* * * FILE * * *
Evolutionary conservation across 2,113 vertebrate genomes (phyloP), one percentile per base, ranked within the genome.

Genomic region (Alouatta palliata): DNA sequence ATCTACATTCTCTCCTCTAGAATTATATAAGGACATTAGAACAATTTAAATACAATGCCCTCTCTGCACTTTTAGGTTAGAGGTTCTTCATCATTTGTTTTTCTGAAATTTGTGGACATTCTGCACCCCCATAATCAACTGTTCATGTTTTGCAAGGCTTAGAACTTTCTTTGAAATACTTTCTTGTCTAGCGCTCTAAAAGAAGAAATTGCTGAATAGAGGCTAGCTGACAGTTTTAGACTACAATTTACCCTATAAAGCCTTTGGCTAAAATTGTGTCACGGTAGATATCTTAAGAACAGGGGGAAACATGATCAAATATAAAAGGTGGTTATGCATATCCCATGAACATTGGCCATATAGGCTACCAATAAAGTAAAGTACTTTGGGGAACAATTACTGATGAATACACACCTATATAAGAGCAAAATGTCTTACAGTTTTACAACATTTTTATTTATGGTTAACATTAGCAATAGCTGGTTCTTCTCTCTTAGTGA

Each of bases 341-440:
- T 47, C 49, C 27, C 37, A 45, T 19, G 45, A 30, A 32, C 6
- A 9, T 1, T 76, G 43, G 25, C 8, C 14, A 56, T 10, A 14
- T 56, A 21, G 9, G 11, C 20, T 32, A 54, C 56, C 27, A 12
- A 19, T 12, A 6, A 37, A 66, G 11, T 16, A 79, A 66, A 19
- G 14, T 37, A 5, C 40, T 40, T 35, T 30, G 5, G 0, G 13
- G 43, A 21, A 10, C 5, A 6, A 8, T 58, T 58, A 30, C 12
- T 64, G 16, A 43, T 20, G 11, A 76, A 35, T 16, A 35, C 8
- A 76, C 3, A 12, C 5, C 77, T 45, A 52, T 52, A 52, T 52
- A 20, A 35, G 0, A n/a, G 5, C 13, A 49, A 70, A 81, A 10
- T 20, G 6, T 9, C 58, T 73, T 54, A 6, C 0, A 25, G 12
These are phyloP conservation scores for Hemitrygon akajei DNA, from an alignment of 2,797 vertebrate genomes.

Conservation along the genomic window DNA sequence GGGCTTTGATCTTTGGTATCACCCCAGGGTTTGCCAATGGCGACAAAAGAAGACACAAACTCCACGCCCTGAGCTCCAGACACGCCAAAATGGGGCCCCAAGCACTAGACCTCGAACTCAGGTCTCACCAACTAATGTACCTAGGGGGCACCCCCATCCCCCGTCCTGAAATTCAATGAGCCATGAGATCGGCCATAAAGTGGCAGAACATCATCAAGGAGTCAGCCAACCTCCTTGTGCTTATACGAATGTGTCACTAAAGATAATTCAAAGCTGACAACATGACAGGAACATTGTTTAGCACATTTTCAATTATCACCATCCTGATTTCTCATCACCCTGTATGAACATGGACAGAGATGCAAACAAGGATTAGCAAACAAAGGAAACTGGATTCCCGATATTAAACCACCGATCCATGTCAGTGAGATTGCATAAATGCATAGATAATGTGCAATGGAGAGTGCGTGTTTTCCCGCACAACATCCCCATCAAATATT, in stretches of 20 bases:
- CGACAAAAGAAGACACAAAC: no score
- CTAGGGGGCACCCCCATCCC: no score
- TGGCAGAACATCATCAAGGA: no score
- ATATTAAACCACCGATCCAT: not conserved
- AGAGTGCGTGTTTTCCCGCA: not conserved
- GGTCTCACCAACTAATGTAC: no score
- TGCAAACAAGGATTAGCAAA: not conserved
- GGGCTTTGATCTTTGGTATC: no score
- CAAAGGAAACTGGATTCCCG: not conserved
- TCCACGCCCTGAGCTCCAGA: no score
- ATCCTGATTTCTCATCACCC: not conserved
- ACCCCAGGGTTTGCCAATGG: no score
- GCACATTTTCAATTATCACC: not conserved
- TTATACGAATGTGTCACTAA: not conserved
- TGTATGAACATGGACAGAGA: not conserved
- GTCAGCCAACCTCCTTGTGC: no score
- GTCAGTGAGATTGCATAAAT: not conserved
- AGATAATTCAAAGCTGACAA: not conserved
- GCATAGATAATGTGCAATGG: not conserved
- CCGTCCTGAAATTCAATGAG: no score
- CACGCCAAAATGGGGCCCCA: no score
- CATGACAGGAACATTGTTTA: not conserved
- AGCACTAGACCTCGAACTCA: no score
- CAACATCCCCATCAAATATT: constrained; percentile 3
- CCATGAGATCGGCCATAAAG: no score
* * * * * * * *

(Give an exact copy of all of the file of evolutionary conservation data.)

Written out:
Evolutionary conservation across 2,113 vertebrate genomes (phyloP), one percentile per base, ranked within the genome.

Genomic region (Alouatta palliata): DNA sequence ATCTACATTCTCTCCTCTAGAATTATATAAGGACATTAGAACAATTTAAATACAATGCCCTCTCTGCACTTTTAGGTTAGAGGTTCTTCATCATTTGTTTTTCTGAAATTTGTGGACATTCTGCACCCCCATAATCAACTGTTCATGTTTTGCAAGGCTTAGAACTTTCTTTGAAATACTTTCTTGTCTAGCGCTCTAAAAGAAGAAATTGCTGAATAGAGGCTAGCTGACAGTTTTAGACTACAATTTACCCTATAAAGCCTTTGGCTAAAATTGTGTCACGGTAGATATCTTAAGAACAGGGGGAAACATGATCAAATATAAAAGGTGGTTATGCATATCCCATGAACATTGGCCATATAGGCTACCAATAAAGTAAAGTACTTTGGGGAACAATTACTGATGAATACACACCTATATAAGAGCAAAATGTCTTACAGTTTTACAACATTTTTATTTATGGTTAACATTAGCAATAGCTGGTTCTTCTCTCTTAGTGA

Each of bases 341-440:
- T 47, C 49, C 27, C 37, A 45, T 19, G 45, A 30, A 32, C 6
- A 9, T 1, T 76, G 43, G 25, C 8, C 14, A 56, T 10, A 14
- T 56, A 21, G 9, G 11, C 20, T 32, A 54, C 56, C 27, A 12
- A 19, T 12, A 6, A 37, A 66, G 11, T 16, A 79, A 66, A 19
- G 14, T 37, A 5, C 40, T 40, T 35, T 30, G 5, G 0, G 13
- G 43, A 21, A 10, C 5, A 6, A 8, T 58, T 58, A 30, C 12
- T 64, G 16, A 43, T 20, G 11, A 76, A 35, T 16, A 35, C 8
- A 76, C 3, A 12, C 5, C 77, T 45, A 52, T 52, A 52, T 52
- A 20, A 35, G 0, A n/a, G 5, C 13, A 49, A 70, A 81, A 10
- T 20, G 6, T 9, C 58, T 73, T 54, A 6, C 0, A 25, G 12
These are phyloP conservation scores for Hemitrygon akajei DNA, from an alignment of 2,797 vertebrate genomes.

Conservation along the genomic window DNA sequence GGGCTTTGATCTTTGGTATCACCCCAGGGTTTGCCAATGGCGACAAAAGAAGACACAAACTCCACGCCCTGAGCTCCAGACACGCCAAAATGGGGCCCCAAGCACTAGACCTCGAACTCAGGTCTCACCAACTAATGTACCTAGGGGGCACCCCCATCCCCCGTCCTGAAATTCAATGAGCCATGAGATCGGCCATAAAGTGGCAGAACATCATCAAGGAGTCAGCCAACCTCCTTGTGCTTATACGAATGTGTCACTAAAGATAATTCAAAGCTGACAACATGACAGGAACATTGTTTAGCACATTTTCAATTATCACCATCCTGATTTCTCATCACCCTGTATGAACATGGACAGAGATGCAAACAAGGATTAGCAAACAAAGGAAACTGGATTCCCGATATTAAACCACCGATCCATGTCAGTGAGATTGCATAAATGCATAGATAATGTGCAATGGAGAGTGCGTGTTTTCCCGCACAACATCCCCATCAAATATT, in stretches of 20 bases:
- CGACAAAAGAAGACACAAAC: no score
- CTAGGGGGCACCCCCATCCC: no score
- TGGCAGAACATCATCAAGGA: no score
- ATATTAAACCACCGATCCAT: not conserved
- AGAGTGCGTGTTTTCCCGCA: not conserved
- GGTCTCACCAACTAATGTAC: no score
- TGCAAACAAGGATTAGCAAA: not conserved
- GGGCTTTGATCTTTGGTATC: no score
- CAAAGGAAACTGGATTCCCG: not conserved
- TCCACGCCCTGAGCTCCAGA: no score
- ATCCTGATTTCTCATCACCC: not conserved
- ACCCCAGGGTTTGCCAATGG: no score
- GCACATTTTCAATTATCACC: not conserved
- TTATACGAATGTGTCACTAA: not conserved
- TGTATGAACATGGACAGAGA: not conserved
- GTCAGCCAACCTCCTTGTGC: no score
- GTCAGTGAGATTGCATAAAT: not conserved
- AGATAATTCAAAGCTGACAA: not conserved
- GCATAGATAATGTGCAATGG: not conserved
- CCGTCCTGAAATTCAATGAG: no score
- CACGCCAAAATGGGGCCCCA: no score
- CATGACAGGAACATTGTTTA: not conserved
- AGCACTAGACCTCGAACTCA: no score
- CAACATCCCCATCAAATATT: constrained; percentile 3
- CCATGAGATCGGCCATAAAG: no score